The concept of qi Similar to the theory of yin-yang, qi was derived from ancient Chinese philosophy, which believes everything is related. In traditional chinese medicine, qi is treated as the fundamental substance of the human body, and its movements explain various life processes. Qi in its physiological sense constitutes, replenishes and nourishes the human body.* Qi is often called vital energy because it is believed to be the motive energy derived from the essential substance for various vital processes.
Qi is often classified according to what it acts on. For example, the heart-qi refers to the force with which the heart works and the blood circulates, so it regulates the cardiac function; the stomach-qi refers to the force with which the stomach functions, so it regulates the gastric function. The qi that maintains normal functioning for resistance against disease is called zheng-qi, which means genuine energy or body resistance. The qi that warms the body and maintains normal body temperature is called yang-qi, which is similar to the heat energy. Metabolism of materials and energy also depends on the action of qi, including metabolism of blood, fluids and other essential materials.
Qi is formed from the inhaled oxygen, the dietary nutrients, and the inborn primordial qi stored in the kidney, which may be genetically related. Qi circulates along meridians and collaterals. A healthy body requires normal circulations of qi. Health problems occur if the flow of qi is stagnated. The circulation of qi is also closely related to mental conditions. Emotional instability may cause the stagnation of qi. For example, anger may lead to dizziness, headache, distress in the hypochondriac regions, or distention in the stomach with impairment of appetite. On the other hand, the exercise of mind can help the circulation of qi, which is the purpose qigong exercise.
General methods of qigong
Qigong is an exercise to regulate the mind and breathing in order to control or promote the flow of qi. Since qi plays such an important role in the vital processes of the human body, the regulation of qi flow is therefore be used to preserve health and treat disease.
Medical qigong, the qi exercise practiced to prevent and treat disease, is different from general physical exercise. While physical exercise is aimed at building up health or restoring physical functioning by enhancing strength, medical qigong is focused on the mobilization of functional potentialities by regulating the mind. In other words, physical exercise is purely somatic, while qigong exercise is generally psycho-somatic. Another important difference between physical exercise and qigong is that physical exercise expends energy by tensing the muscles and accelerating the heart beat and respirations, while qigong works to ease, smooth and regulate breathing to store up or accumulate energy in the body.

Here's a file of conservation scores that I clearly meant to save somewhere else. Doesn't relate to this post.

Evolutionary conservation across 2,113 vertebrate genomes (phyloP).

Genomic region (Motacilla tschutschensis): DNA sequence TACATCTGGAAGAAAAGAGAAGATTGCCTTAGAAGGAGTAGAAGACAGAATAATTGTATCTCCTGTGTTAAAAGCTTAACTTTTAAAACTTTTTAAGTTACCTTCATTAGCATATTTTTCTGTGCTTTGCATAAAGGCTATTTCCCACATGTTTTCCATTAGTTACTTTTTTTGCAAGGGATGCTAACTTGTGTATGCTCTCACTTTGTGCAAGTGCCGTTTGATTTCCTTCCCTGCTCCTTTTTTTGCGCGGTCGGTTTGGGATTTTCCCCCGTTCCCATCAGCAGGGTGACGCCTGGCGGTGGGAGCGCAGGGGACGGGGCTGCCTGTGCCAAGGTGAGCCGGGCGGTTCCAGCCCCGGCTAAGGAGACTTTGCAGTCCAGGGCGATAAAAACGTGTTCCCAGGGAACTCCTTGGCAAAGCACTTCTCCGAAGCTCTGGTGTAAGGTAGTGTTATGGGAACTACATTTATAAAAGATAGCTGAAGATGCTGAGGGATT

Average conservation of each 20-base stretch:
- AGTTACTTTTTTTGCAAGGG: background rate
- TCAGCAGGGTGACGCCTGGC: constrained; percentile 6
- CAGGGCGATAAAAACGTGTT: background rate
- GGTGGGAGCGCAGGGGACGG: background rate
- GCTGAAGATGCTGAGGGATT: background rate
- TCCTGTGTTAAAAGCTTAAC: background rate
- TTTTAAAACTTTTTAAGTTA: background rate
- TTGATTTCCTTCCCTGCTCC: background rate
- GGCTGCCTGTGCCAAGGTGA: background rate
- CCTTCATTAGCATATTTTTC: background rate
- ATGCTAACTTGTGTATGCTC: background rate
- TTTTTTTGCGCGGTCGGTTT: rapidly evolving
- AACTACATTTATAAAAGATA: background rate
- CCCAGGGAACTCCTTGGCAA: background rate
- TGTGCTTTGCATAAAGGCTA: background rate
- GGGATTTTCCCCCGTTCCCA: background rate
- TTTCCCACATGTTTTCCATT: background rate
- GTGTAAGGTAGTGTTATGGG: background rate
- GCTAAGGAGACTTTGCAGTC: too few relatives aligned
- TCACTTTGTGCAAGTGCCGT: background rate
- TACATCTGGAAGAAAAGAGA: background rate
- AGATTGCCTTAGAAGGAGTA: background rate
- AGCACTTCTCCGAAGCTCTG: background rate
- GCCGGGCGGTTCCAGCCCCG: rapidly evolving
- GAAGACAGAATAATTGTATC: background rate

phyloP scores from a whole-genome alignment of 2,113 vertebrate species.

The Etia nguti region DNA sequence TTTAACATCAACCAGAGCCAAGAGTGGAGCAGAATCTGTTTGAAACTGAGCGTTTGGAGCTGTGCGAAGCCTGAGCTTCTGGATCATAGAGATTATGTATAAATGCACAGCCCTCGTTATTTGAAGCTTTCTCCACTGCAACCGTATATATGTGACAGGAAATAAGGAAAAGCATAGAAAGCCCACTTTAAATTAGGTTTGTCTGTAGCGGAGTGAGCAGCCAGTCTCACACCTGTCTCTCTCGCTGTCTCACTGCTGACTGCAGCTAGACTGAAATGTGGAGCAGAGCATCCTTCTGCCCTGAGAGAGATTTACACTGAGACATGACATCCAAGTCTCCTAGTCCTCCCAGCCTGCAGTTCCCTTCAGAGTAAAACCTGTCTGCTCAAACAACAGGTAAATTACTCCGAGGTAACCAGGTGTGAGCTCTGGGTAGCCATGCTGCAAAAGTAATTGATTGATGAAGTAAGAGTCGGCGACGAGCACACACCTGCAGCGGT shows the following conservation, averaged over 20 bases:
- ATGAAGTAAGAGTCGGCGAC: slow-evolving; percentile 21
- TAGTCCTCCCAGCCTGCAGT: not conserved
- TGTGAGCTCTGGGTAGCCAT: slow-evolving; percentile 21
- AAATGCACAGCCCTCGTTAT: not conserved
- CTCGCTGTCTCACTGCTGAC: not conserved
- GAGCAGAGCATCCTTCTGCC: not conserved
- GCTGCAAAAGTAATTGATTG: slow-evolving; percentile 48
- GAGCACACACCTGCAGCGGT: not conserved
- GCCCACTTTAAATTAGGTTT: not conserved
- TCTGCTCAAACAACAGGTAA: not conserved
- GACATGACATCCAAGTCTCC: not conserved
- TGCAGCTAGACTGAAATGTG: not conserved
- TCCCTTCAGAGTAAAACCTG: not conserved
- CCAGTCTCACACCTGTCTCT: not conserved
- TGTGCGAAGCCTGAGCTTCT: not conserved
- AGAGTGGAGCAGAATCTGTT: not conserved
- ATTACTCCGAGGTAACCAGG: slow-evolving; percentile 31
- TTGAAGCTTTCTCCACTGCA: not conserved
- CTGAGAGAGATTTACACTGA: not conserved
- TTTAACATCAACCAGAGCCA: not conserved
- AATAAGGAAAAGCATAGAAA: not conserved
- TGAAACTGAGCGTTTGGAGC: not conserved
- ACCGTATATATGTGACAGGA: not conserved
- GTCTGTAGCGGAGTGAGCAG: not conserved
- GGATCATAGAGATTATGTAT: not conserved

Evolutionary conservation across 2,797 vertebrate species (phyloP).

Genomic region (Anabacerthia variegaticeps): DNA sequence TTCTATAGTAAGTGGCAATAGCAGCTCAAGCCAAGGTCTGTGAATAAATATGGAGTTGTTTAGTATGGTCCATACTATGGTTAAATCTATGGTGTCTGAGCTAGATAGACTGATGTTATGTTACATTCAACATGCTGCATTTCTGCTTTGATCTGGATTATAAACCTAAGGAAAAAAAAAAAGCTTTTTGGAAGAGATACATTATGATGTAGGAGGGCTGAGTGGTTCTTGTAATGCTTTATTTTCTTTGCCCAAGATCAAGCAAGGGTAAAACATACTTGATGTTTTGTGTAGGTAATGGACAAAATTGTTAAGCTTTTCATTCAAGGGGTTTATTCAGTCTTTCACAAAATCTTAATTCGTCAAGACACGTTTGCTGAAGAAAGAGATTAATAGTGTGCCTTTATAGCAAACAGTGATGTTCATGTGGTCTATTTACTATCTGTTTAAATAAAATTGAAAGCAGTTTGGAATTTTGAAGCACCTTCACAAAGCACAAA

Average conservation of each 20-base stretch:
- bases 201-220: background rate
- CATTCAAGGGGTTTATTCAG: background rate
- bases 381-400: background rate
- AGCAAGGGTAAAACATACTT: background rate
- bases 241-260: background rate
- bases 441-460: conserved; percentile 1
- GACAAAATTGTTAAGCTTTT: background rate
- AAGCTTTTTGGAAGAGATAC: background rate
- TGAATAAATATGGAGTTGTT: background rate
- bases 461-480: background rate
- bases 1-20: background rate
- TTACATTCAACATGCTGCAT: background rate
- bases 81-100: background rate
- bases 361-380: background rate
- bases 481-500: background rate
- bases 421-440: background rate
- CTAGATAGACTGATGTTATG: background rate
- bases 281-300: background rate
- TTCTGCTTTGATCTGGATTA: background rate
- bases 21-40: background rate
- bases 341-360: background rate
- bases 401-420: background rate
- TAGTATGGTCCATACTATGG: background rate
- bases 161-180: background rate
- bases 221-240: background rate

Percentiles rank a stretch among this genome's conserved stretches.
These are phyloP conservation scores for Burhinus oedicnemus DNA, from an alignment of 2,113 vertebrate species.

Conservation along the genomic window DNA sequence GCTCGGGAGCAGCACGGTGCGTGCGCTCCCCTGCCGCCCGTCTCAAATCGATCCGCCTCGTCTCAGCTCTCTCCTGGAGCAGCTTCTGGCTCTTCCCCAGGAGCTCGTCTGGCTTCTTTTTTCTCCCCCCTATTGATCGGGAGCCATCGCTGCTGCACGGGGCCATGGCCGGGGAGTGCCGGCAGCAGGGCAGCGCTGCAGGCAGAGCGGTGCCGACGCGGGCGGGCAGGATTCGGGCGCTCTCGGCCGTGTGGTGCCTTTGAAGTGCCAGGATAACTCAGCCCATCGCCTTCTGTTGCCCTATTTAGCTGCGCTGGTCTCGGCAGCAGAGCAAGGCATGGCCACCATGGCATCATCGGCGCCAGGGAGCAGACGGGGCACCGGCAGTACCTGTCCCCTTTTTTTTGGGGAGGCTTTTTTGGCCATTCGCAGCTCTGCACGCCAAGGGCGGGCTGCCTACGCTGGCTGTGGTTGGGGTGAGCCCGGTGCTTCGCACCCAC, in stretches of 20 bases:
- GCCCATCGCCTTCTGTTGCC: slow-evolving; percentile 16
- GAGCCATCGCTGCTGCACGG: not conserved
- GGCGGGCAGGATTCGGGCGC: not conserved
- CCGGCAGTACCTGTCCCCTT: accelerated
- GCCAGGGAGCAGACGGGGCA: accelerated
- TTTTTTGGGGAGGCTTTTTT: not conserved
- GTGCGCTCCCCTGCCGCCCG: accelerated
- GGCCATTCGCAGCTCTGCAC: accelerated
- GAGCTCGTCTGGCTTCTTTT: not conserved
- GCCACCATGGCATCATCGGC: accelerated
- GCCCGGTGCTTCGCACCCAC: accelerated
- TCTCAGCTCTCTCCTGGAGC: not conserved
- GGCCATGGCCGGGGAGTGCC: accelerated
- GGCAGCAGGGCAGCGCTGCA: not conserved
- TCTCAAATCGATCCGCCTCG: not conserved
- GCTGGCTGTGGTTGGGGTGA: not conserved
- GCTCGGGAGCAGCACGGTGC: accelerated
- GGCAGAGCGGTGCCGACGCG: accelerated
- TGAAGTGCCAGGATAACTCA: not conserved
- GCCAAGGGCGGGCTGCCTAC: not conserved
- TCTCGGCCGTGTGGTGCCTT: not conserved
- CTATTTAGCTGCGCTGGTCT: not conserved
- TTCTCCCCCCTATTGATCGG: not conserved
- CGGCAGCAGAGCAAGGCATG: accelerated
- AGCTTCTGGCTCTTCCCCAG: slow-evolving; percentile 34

Medical qigong can be divided into two main categories: internal qigong, which is practiced by the patients themselves to preserve and promote their own health, and external qigong, which is performed by a qigong master on a person with health problems. Practicing internal qigong requires regulation of the mind, body and respiration. There are many kinds of internal qigong, some with motion and others without. Qigong can be practiced while sitting still, standing upright, or lying on the back or side. The basic requirement is to stay comfortable and relaxed.
Types of Qigong (Ji Ben) Wai gong is the external aspects of the martial arts such as horse stance, rooting postures, foot and leg work, stretching exercises, alignment etc. There are two types of Chi Kung, or Chi Gung (pronounced Chi Gong). The breathing exercises taught for health, medical, and clinical use is called Lin Chuang Chi Kung. The proper breathing and special postures and movements, such as Tai Chi Chuan develop the internal energy called "Chi" (pronounced Ji). The five elements are the basic exercises for developing this internal energy, which is so often overlooked by students who are looking for more than there actually is. Chi is no mystery, however, for without this life force moving in the human body one can became sick or even die. A dangerously high fever is an example of too much "Yang" chi, or energy, which can kill. A perfect balance of the yin and yang energy is desired for optimum health.
*Wu Su Chi Kung, or Martial Arts Chi Kung, consists of feats of strength such as breaking of objects (i.e. bricks, boards, etc.) But this type is very dangerous and calls for a highly skilled Master of Chi Kung to teach it properly, as death can result from haphazard training.
*Nei Gong, or Internal Power, is the development of the inner muscles and organs. The purpose of nei gong training is to relax while not using muscles, this is usually done in a subconscious manner, which can be static, repetitious, or both. The eight mother palms of Ba Gua are an example of nei gong and can be found in the postures that twist in place while walking the circle and holding the postures.
*Shen Gong is the mentality or "spirit" attitude, or outlook of a practitioner. Shen gong is usually done two ways, standing and sitting. It can be done lying down or walking too. The benefits are better eyesight due to the specific exercises and the ability to project the energy out of the body, because of the fact that the eyes direct the chi.
*Ling Kong Jing. Ling is the spirit of being that acts upon others. Kong Jing is the empty force that can be projected out of the body to heal or harm. Wu Wei means to do nothing. It is passiveness, quietism, and non-interference. This is a preparation posture that precedes the wu chi posture or natural stance (horse). Wu Chi means unlimited. The posture is the "natural horse stance" or tai chi horse stance.